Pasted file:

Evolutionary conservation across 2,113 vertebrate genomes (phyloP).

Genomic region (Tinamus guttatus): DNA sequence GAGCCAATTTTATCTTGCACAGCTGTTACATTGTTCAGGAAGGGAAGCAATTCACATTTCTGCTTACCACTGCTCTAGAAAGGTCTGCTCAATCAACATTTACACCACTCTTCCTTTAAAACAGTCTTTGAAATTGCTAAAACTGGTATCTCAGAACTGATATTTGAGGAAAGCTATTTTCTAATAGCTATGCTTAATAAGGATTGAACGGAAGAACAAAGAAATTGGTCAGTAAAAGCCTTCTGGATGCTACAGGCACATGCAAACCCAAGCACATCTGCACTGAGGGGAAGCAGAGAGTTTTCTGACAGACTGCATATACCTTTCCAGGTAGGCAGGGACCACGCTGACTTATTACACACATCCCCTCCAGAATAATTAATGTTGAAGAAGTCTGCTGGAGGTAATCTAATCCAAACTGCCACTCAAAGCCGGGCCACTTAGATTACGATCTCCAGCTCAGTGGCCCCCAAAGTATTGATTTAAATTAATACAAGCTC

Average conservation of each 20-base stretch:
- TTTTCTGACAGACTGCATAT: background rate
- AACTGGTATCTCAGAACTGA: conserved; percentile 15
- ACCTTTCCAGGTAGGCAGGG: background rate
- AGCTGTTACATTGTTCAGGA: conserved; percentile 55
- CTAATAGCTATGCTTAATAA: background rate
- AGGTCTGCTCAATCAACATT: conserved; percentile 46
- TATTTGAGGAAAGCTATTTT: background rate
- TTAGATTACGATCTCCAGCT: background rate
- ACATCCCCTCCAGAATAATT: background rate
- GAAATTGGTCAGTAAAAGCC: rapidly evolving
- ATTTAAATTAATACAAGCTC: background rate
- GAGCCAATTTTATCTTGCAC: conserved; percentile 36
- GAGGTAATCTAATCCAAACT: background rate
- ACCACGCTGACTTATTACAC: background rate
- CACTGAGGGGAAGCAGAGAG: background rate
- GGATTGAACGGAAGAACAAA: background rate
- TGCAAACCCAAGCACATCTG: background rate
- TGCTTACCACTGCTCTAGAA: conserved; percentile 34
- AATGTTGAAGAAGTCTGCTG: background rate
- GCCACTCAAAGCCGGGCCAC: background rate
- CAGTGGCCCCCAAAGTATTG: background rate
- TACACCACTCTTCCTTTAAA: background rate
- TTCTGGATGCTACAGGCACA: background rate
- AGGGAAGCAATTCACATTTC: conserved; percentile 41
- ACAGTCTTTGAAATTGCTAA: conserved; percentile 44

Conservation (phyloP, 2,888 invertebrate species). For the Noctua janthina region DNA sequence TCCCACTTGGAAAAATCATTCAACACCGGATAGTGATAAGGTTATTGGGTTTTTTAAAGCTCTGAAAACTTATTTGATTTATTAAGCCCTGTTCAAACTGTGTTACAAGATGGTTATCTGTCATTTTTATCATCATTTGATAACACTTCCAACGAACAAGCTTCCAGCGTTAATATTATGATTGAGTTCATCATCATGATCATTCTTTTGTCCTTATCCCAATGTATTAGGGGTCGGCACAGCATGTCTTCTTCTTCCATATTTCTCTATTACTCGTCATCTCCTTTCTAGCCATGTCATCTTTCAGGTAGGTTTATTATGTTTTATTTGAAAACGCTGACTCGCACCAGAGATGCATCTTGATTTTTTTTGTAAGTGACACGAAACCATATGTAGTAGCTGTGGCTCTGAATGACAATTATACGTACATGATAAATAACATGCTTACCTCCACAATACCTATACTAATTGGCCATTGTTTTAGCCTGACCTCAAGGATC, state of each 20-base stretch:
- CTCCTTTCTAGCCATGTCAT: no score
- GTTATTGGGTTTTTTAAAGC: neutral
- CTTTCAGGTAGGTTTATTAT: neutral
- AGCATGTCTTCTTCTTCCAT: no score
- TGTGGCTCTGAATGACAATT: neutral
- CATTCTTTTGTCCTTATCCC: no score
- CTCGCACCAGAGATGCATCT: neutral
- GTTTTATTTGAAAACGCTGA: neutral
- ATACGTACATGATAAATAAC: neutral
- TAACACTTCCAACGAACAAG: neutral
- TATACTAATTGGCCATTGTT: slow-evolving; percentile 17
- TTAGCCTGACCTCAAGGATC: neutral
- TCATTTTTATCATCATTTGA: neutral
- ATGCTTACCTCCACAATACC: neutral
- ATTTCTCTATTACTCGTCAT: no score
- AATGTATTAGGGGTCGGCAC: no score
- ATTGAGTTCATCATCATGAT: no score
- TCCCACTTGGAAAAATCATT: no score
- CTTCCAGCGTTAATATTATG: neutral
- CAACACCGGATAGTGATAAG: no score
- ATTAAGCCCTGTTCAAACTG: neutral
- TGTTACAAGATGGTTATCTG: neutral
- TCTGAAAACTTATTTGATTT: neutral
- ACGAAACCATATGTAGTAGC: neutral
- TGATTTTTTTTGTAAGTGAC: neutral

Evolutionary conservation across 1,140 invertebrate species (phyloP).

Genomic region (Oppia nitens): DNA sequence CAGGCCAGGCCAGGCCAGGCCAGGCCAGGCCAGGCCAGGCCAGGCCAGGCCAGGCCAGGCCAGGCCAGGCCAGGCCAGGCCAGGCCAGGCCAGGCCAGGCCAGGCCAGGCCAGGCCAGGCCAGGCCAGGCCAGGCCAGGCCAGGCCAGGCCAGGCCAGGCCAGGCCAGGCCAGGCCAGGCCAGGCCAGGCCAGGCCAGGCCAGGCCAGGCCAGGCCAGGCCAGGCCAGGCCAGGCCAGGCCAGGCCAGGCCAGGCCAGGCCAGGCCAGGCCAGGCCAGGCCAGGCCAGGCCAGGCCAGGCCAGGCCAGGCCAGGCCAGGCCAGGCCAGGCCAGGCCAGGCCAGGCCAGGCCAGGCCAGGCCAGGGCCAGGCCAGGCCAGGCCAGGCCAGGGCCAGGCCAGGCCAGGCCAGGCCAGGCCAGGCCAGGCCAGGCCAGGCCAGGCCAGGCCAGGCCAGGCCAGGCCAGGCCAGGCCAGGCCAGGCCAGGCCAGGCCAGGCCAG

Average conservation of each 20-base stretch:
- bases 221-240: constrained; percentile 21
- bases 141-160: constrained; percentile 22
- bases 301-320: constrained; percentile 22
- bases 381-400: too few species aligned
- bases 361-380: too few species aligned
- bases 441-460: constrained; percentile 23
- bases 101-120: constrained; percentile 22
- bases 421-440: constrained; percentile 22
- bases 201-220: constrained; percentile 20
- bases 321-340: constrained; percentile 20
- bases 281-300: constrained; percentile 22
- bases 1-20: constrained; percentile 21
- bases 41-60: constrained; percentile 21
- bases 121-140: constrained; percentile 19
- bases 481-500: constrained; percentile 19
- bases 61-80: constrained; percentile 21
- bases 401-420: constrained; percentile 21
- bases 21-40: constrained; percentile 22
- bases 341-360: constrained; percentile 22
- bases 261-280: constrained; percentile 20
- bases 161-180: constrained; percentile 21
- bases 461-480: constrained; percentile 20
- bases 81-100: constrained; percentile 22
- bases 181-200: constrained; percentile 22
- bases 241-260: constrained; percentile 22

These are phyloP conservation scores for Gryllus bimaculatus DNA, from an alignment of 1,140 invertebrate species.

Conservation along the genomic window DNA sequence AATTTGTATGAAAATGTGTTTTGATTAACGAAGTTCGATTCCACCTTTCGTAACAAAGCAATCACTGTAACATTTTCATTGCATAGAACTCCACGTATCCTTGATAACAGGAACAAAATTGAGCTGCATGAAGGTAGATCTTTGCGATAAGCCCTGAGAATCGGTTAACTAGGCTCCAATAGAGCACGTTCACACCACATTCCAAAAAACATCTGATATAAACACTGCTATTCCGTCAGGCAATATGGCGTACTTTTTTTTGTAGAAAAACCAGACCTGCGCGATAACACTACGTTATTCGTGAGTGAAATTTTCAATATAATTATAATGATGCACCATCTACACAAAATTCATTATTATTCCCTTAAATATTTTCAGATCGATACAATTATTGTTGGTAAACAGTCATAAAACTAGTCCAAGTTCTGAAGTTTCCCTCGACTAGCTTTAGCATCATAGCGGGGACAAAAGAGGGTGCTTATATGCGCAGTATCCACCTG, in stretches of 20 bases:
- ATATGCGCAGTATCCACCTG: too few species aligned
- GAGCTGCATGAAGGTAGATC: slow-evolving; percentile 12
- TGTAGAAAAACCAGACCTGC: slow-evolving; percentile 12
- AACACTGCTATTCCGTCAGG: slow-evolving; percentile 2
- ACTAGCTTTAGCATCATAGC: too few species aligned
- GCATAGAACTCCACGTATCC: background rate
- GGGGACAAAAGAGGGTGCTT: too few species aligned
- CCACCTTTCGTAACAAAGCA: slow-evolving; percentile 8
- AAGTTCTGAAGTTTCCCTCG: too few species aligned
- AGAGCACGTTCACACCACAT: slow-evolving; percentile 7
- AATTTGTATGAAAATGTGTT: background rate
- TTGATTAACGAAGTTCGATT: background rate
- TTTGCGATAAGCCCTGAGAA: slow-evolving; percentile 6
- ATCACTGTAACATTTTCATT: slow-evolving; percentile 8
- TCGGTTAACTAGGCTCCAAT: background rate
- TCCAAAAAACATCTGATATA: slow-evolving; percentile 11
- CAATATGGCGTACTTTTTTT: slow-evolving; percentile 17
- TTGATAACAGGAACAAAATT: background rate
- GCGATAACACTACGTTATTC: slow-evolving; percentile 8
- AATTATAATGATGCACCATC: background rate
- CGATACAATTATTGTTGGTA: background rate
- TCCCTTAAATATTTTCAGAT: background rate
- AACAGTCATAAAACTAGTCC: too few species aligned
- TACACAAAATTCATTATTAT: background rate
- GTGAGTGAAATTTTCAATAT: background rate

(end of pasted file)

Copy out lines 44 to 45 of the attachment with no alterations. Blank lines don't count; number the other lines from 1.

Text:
- ATTTCTCTATTACTCGTCAT: no score
- AATGTATTAGGGGTCGGCAC: no score